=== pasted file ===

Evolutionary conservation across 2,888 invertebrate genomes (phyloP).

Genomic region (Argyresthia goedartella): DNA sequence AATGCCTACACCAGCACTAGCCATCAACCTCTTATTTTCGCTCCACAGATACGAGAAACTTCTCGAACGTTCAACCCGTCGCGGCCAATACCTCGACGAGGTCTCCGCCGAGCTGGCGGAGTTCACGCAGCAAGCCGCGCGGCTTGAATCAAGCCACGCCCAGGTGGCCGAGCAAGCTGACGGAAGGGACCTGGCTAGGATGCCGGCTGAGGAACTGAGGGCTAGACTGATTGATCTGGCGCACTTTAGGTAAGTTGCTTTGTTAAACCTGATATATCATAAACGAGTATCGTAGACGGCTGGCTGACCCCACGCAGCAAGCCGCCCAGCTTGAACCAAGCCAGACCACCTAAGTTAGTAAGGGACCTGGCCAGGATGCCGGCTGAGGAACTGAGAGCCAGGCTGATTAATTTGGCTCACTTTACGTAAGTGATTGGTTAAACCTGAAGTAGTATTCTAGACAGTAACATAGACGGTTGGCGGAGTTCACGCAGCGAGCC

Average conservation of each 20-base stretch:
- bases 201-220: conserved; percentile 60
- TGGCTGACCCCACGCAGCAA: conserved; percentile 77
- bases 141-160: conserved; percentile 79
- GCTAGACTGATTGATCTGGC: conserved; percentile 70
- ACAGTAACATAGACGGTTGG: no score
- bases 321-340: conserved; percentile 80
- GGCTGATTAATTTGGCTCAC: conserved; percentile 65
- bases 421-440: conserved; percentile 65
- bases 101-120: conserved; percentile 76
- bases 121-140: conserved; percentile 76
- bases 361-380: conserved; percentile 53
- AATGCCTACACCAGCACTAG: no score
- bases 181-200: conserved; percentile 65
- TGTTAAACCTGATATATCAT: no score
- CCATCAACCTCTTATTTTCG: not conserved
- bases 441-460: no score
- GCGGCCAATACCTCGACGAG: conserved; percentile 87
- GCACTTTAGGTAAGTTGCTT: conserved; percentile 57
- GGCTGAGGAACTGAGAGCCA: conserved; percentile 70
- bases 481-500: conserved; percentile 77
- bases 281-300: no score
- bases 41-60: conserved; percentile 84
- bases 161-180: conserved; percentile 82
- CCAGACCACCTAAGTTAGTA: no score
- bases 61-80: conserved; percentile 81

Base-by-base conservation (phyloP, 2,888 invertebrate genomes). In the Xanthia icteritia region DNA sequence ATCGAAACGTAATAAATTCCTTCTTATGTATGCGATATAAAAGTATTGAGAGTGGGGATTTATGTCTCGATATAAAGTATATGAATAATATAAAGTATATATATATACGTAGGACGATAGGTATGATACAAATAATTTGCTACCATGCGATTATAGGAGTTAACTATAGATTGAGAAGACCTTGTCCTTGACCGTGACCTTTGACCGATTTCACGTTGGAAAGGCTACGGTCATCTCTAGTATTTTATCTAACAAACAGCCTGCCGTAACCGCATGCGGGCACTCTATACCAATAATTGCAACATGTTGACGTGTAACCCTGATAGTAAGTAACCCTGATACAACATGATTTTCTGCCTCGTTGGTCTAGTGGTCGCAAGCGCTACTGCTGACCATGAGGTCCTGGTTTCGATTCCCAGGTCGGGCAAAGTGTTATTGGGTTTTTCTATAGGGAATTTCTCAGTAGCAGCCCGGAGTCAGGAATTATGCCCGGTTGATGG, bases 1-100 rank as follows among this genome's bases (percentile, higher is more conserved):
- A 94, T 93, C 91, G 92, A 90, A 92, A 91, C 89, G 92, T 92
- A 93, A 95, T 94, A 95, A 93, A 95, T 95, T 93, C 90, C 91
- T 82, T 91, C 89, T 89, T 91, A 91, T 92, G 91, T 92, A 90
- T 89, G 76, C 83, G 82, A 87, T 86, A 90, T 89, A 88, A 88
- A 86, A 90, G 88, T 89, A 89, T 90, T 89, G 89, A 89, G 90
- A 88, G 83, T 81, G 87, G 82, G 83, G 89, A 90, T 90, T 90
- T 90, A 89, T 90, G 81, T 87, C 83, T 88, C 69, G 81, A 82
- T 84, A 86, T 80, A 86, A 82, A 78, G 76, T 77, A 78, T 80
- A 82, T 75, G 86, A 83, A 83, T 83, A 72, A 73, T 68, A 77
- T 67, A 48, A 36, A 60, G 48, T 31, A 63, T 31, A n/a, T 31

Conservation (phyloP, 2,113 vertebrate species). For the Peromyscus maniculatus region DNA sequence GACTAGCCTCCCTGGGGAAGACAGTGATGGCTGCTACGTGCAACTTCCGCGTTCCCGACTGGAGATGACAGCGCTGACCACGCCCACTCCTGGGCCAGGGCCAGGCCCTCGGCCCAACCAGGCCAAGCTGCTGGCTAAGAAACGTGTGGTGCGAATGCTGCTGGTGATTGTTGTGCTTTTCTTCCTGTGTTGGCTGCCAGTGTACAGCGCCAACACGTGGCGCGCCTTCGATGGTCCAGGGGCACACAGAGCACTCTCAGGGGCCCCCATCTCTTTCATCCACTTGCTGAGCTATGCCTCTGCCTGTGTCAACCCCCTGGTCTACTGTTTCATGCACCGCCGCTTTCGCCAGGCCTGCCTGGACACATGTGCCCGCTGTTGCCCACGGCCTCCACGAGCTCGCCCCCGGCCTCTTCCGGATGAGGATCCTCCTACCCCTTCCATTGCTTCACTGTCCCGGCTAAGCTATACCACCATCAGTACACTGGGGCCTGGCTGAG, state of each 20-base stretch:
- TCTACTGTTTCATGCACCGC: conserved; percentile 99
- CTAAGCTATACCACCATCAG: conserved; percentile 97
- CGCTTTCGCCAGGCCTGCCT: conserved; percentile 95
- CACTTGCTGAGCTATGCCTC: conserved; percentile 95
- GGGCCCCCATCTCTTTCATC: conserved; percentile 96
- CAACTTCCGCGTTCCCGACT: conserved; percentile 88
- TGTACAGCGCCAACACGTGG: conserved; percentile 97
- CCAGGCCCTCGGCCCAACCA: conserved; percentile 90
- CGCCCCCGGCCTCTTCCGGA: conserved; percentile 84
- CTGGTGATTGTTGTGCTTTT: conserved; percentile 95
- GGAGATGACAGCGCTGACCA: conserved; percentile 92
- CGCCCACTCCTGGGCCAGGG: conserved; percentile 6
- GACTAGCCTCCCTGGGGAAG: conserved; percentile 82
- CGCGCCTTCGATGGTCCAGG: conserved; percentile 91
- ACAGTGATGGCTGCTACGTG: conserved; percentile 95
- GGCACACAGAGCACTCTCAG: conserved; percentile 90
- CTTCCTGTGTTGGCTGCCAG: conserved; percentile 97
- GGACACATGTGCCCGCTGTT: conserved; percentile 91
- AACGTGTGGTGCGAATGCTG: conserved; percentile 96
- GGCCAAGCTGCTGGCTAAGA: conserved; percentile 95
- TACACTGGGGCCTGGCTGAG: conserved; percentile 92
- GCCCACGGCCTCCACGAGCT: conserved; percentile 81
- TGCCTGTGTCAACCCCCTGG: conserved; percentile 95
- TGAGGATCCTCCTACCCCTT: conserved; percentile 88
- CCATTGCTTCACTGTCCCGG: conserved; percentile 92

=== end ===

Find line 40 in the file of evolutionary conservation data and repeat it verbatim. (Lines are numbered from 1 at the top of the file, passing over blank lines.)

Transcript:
Conservation (phyloP, 2,113 vertebrate species). For the Peromyscus maniculatus region DNA sequence GACTAGCCTCCCTGGGGAAGACAGTGATGGCTGCTACGTGCAACTTCCGCGTTCCCGACTGGAGATGACAGCGCTGACCACGCCCACTCCTGGGCCAGGGCCAGGCCCTCGGCCCAACCAGGCCAAGCTGCTGGCTAAGAAACGTGTGGTGCGAATGCTGCTGGTGATTGTTGTGCTTTTCTTCCTGTGTTGGCTGCCAGTGTACAGCGCCAACACGTGGCGCGCCTTCGATGGTCCAGGGGCACACAGAGCACTCTCAGGGGCCCCCATCTCTTTCATCCACTTGCTGAGCTATGCCTCTGCCTGTGTCAACCCCCTGGTCTACTGTTTCATGCACCGCCGCTTTCGCCAGGCCTGCCTGGACACATGTGCCCGCTGTTGCCCACGGCCTCCACGAGCTCGCCCCCGGCCTCTTCCGGATGAGGATCCTCCTACCCCTTCCATTGCTTCACTGTCCCGGCTAAGCTATACCACCATCAGTACACTGGGGCCTGGCTGAG, state of each 20-base stretch: